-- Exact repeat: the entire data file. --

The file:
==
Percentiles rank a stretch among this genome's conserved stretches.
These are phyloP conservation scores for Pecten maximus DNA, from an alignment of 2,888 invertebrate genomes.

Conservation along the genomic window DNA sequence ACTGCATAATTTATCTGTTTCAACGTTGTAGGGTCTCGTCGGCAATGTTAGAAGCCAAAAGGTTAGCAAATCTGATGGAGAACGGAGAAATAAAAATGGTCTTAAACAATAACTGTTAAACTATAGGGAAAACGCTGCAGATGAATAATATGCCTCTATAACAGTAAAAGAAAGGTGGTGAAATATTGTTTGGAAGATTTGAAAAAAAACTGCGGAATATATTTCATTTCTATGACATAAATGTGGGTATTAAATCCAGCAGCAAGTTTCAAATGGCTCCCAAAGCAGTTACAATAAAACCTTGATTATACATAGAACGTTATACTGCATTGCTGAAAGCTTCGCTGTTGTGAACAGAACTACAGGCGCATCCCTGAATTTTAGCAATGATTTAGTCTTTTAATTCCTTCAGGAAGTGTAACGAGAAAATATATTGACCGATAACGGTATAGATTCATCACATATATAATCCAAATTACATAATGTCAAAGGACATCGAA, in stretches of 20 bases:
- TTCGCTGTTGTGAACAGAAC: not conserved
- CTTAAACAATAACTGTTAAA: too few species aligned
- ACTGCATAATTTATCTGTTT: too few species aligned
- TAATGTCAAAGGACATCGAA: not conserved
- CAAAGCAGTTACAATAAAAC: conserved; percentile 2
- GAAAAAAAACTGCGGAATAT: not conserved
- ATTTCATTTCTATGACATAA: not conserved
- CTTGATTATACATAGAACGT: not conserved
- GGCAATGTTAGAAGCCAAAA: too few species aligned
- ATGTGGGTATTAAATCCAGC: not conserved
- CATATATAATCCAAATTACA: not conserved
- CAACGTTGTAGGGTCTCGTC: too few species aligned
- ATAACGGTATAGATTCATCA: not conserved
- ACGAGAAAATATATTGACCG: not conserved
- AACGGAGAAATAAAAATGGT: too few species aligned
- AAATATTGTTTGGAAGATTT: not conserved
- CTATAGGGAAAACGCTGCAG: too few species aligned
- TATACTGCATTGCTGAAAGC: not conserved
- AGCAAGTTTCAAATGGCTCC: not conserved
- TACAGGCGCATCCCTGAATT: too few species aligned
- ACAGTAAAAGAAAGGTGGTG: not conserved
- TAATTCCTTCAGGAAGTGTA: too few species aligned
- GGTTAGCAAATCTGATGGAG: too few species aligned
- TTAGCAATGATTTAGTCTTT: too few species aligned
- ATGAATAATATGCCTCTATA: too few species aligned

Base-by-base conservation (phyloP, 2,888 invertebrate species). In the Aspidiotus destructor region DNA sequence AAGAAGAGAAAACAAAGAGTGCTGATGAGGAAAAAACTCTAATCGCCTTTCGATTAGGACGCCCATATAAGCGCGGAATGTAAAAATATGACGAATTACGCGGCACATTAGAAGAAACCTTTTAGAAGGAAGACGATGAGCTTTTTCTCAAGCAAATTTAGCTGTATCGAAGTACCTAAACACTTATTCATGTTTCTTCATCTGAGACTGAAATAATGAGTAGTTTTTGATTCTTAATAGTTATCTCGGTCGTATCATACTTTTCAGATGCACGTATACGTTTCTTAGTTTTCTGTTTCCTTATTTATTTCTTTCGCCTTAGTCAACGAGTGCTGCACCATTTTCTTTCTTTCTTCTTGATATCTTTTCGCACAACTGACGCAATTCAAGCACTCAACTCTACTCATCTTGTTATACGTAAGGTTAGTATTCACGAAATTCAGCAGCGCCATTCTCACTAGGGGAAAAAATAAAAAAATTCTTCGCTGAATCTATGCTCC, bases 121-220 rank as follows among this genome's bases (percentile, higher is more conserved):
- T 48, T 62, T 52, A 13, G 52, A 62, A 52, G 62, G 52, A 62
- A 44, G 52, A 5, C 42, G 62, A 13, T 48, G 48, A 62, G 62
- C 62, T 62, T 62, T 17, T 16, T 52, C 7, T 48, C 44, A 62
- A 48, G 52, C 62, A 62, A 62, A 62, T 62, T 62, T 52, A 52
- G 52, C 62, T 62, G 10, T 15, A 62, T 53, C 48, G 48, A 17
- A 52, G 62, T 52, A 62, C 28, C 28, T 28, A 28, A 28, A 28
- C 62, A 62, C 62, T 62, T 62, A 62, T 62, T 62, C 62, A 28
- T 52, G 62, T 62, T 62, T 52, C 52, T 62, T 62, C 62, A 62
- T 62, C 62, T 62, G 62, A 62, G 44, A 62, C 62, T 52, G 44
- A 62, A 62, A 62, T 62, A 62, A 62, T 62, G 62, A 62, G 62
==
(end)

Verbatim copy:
Percentiles rank a stretch among this genome's conserved stretches.
These are phyloP conservation scores for Pecten maximus DNA, from an alignment of 2,888 invertebrate genomes.

Conservation along the genomic window DNA sequence ACTGCATAATTTATCTGTTTCAACGTTGTAGGGTCTCGTCGGCAATGTTAGAAGCCAAAAGGTTAGCAAATCTGATGGAGAACGGAGAAATAAAAATGGTCTTAAACAATAACTGTTAAACTATAGGGAAAACGCTGCAGATGAATAATATGCCTCTATAACAGTAAAAGAAAGGTGGTGAAATATTGTTTGGAAGATTTGAAAAAAAACTGCGGAATATATTTCATTTCTATGACATAAATGTGGGTATTAAATCCAGCAGCAAGTTTCAAATGGCTCCCAAAGCAGTTACAATAAAACCTTGATTATACATAGAACGTTATACTGCATTGCTGAAAGCTTCGCTGTTGTGAACAGAACTACAGGCGCATCCCTGAATTTTAGCAATGATTTAGTCTTTTAATTCCTTCAGGAAGTGTAACGAGAAAATATATTGACCGATAACGGTATAGATTCATCACATATATAATCCAAATTACATAATGTCAAAGGACATCGAA, in stretches of 20 bases:
- TTCGCTGTTGTGAACAGAAC: not conserved
- CTTAAACAATAACTGTTAAA: too few species aligned
- ACTGCATAATTTATCTGTTT: too few species aligned
- TAATGTCAAAGGACATCGAA: not conserved
- CAAAGCAGTTACAATAAAAC: conserved; percentile 2
- GAAAAAAAACTGCGGAATAT: not conserved
- ATTTCATTTCTATGACATAA: not conserved
- CTTGATTATACATAGAACGT: not conserved
- GGCAATGTTAGAAGCCAAAA: too few species aligned
- ATGTGGGTATTAAATCCAGC: not conserved
- CATATATAATCCAAATTACA: not conserved
- CAACGTTGTAGGGTCTCGTC: too few species aligned
- ATAACGGTATAGATTCATCA: not conserved
- ACGAGAAAATATATTGACCG: not conserved
- AACGGAGAAATAAAAATGGT: too few species aligned
- AAATATTGTTTGGAAGATTT: not conserved
- CTATAGGGAAAACGCTGCAG: too few species aligned
- TATACTGCATTGCTGAAAGC: not conserved
- AGCAAGTTTCAAATGGCTCC: not conserved
- TACAGGCGCATCCCTGAATT: too few species aligned
- ACAGTAAAAGAAAGGTGGTG: not conserved
- TAATTCCTTCAGGAAGTGTA: too few species aligned
- GGTTAGCAAATCTGATGGAG: too few species aligned
- TTAGCAATGATTTAGTCTTT: too few species aligned
- ATGAATAATATGCCTCTATA: too few species aligned

Base-by-base conservation (phyloP, 2,888 invertebrate species). In the Aspidiotus destructor region DNA sequence AAGAAGAGAAAACAAAGAGTGCTGATGAGGAAAAAACTCTAATCGCCTTTCGATTAGGACGCCCATATAAGCGCGGAATGTAAAAATATGACGAATTACGCGGCACATTAGAAGAAACCTTTTAGAAGGAAGACGATGAGCTTTTTCTCAAGCAAATTTAGCTGTATCGAAGTACCTAAACACTTATTCATGTTTCTTCATCTGAGACTGAAATAATGAGTAGTTTTTGATTCTTAATAGTTATCTCGGTCGTATCATACTTTTCAGATGCACGTATACGTTTCTTAGTTTTCTGTTTCCTTATTTATTTCTTTCGCCTTAGTCAACGAGTGCTGCACCATTTTCTTTCTTTCTTCTTGATATCTTTTCGCACAACTGACGCAATTCAAGCACTCAACTCTACTCATCTTGTTATACGTAAGGTTAGTATTCACGAAATTCAGCAGCGCCATTCTCACTAGGGGAAAAAATAAAAAAATTCTTCGCTGAATCTATGCTCC, bases 121-220 rank as follows among this genome's bases (percentile, higher is more conserved):
- T 48, T 62, T 52, A 13, G 52, A 62, A 52, G 62, G 52, A 62
- A 44, G 52, A 5, C 42, G 62, A 13, T 48, G 48, A 62, G 62
- C 62, T 62, T 62, T 17, T 16, T 52, C 7, T 48, C 44, A 62
- A 48, G 52, C 62, A 62, A 62, A 62, T 62, T 62, T 52, A 52
- G 52, C 62, T 62, G 10, T 15, A 62, T 53, C 48, G 48, A 17
- A 52, G 62, T 52, A 62, C 28, C 28, T 28, A 28, A 28, A 28
- C 62, A 62, C 62, T 62, T 62, A 62, T 62, T 62, C 62, A 28
- T 52, G 62, T 62, T 62, T 52, C 52, T 62, T 62, C 62, A 62
- T 62, C 62, T 62, G 62, A 62, G 44, A 62, C 62, T 52, G 44
- A 62, A 62, A 62, T 62, A 62, A 62, T 62, G 62, A 62, G 62